- In July 2000, the society called H.O.M.E.S. (Healthy Opportunities for Meaningful Experiences Society) sponsored the first Retreat at Edenvale for self-advocate leaders in the Fraser Valley (Abbotsford, Mission and Chilliwack, BC) that lead to the creation of the Fraser Valley Self Advocacy Network.
- In November 2000, H.O.M.E.S. sponsored the second Edenvale Retreat for self-advocates that led to the creation of this Website called www.SelfAdvocateNet.com. Self advocates now have their own Website thanks to the sponsorship of The HOME Society, CareNetBC, WestPro NGO and Cam Dore for co-coordinating the website.
- On March 11, 2010 the Canadian government ratified the UN Convention on the Rights of Persons with Disabilities.
- In 2010, the Self-Advocates Seeding Innovation (SASI), coordinated by the BC Association for Community Living and Sponsored by the CLBC Innovations Committee, brought 25 new projects to life. These 25 projects brought people together and inspired change through art, theatre, press, media, social media, story telling, conferences, workshops, and self-advocate recruitment events.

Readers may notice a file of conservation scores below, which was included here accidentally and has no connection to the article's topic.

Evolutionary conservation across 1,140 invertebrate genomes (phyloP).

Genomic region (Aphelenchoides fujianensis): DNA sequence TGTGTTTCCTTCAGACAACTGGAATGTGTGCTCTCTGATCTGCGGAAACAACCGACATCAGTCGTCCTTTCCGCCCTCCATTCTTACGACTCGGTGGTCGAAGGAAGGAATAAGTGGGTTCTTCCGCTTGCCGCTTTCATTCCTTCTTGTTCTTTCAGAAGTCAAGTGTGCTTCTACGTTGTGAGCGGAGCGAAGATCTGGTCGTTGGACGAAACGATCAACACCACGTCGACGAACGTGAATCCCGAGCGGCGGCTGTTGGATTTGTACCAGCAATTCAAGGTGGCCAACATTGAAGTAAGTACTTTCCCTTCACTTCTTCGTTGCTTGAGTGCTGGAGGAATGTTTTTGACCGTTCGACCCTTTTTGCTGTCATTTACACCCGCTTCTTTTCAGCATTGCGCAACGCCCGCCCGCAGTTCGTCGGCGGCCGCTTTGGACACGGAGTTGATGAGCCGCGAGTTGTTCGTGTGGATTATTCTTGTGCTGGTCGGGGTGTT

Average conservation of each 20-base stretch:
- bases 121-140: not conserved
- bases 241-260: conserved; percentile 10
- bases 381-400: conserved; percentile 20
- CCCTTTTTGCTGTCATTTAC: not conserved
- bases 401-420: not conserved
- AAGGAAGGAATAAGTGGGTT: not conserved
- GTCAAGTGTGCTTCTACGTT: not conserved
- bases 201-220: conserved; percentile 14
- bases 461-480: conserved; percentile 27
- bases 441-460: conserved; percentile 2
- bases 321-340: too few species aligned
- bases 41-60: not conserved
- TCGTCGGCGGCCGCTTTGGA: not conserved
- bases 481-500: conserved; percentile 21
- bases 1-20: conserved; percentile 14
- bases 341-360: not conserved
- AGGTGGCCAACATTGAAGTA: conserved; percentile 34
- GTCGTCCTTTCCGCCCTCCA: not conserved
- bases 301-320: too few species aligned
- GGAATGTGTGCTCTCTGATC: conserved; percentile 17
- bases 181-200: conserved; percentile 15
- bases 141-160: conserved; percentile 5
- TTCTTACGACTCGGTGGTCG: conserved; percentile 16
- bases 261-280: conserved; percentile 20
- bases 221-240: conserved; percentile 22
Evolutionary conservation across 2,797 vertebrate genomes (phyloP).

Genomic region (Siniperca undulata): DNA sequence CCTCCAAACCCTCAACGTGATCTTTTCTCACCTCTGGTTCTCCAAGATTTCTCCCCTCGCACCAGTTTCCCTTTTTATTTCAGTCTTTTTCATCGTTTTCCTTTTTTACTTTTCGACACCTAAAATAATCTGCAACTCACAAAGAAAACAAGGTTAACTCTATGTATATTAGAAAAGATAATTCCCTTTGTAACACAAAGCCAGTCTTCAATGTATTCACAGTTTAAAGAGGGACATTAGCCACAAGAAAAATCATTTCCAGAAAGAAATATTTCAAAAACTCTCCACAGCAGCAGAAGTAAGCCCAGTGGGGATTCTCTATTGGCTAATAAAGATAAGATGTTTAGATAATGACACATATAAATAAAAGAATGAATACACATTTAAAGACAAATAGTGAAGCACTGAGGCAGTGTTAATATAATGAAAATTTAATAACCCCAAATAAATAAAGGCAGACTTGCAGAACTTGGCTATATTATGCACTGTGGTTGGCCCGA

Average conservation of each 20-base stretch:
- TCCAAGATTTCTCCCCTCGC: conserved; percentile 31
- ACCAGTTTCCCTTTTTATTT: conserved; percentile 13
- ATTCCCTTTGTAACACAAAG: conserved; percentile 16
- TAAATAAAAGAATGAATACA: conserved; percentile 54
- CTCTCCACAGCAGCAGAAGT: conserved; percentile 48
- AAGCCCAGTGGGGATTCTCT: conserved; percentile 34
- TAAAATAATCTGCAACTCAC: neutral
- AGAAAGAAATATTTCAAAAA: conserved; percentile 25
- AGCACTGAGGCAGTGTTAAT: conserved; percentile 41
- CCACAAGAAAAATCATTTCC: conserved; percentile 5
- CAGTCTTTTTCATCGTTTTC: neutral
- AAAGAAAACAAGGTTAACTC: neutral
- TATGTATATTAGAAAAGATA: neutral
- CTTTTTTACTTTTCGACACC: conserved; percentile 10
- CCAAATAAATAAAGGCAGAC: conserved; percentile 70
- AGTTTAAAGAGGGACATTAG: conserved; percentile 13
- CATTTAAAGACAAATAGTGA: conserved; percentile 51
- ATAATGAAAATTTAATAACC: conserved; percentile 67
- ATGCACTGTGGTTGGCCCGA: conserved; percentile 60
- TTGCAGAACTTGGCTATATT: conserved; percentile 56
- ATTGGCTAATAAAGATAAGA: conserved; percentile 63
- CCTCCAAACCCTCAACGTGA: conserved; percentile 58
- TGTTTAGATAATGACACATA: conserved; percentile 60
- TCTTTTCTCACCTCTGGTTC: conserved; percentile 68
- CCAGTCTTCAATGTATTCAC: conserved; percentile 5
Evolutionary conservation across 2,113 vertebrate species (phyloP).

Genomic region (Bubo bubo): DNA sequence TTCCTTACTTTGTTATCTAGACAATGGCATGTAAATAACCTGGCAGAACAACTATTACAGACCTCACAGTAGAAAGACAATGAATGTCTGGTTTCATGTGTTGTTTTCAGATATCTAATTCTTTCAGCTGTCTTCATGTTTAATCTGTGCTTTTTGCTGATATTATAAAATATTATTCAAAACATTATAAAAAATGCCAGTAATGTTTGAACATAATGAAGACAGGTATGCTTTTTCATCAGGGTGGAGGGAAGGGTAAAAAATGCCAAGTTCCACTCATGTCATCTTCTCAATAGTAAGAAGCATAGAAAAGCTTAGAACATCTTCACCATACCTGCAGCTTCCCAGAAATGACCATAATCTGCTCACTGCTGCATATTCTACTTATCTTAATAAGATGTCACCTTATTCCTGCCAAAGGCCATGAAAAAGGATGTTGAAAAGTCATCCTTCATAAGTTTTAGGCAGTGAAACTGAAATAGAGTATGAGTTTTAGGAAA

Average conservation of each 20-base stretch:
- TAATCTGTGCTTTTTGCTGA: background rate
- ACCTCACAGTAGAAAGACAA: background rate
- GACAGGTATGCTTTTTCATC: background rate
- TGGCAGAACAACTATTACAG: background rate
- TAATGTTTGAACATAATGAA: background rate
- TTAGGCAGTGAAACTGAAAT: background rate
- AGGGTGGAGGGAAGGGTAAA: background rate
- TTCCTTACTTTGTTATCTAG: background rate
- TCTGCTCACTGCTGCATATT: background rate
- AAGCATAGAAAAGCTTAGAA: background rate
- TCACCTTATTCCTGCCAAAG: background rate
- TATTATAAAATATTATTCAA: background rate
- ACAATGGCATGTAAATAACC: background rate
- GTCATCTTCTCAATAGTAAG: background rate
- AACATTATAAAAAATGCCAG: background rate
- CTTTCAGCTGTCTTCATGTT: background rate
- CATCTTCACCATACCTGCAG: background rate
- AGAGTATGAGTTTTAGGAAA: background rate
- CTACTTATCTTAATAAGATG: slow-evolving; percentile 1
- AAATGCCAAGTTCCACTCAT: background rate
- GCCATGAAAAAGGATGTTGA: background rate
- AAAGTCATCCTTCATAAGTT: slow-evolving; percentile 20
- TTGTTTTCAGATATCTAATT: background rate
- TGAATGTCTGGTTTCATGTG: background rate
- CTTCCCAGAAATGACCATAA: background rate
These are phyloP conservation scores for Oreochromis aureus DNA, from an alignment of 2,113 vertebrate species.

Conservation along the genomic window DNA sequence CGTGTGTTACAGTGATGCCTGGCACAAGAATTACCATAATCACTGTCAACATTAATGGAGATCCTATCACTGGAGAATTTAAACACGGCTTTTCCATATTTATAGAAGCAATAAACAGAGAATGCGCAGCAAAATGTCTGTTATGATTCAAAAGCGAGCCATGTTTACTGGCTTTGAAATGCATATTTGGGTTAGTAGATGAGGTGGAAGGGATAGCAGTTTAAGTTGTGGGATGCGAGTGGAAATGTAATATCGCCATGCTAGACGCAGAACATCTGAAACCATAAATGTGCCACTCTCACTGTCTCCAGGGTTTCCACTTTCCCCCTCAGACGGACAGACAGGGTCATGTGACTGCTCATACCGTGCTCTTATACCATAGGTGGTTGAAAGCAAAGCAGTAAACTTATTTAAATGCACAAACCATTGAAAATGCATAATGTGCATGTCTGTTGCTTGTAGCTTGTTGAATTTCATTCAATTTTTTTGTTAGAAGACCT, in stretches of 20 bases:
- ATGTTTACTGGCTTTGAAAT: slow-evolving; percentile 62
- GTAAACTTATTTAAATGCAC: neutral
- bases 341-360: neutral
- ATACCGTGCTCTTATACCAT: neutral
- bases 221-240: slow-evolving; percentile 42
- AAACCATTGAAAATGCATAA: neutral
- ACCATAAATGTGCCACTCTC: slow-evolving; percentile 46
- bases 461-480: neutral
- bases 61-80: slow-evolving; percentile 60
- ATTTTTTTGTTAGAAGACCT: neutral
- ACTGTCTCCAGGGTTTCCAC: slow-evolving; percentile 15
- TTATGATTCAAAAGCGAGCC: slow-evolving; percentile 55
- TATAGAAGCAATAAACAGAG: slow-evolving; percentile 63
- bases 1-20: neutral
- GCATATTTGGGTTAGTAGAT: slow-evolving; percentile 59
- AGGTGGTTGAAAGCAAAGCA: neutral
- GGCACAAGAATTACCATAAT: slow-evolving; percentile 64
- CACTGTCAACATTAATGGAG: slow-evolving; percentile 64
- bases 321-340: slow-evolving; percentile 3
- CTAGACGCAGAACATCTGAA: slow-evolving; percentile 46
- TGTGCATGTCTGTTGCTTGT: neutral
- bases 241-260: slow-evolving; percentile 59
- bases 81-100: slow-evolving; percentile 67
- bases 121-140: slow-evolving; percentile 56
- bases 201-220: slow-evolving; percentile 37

- In May 2014, BC People First held the We are Stronger Standing Together Conference.
The powerful lessons learned from the self-advocacy movement go beyond the world of disabilities. The concepts of plain language, inclusion, and community living are all borne out of the self-advocacy movement. The path to achieve those goals can teach all of us about learning to slow down in this fast-paced world and make sure that everyone is included along the way and treated with respect. The self-advocacy movement is still growing and is committed to closing all segregated environments so that everyone is included in their community. Today in BC, there are over 35 self-advocacy groups around the province making BC the leader of the self-advocacy movement in Canada. The momentum continues today to work towards raising awareness and promoting equality for all.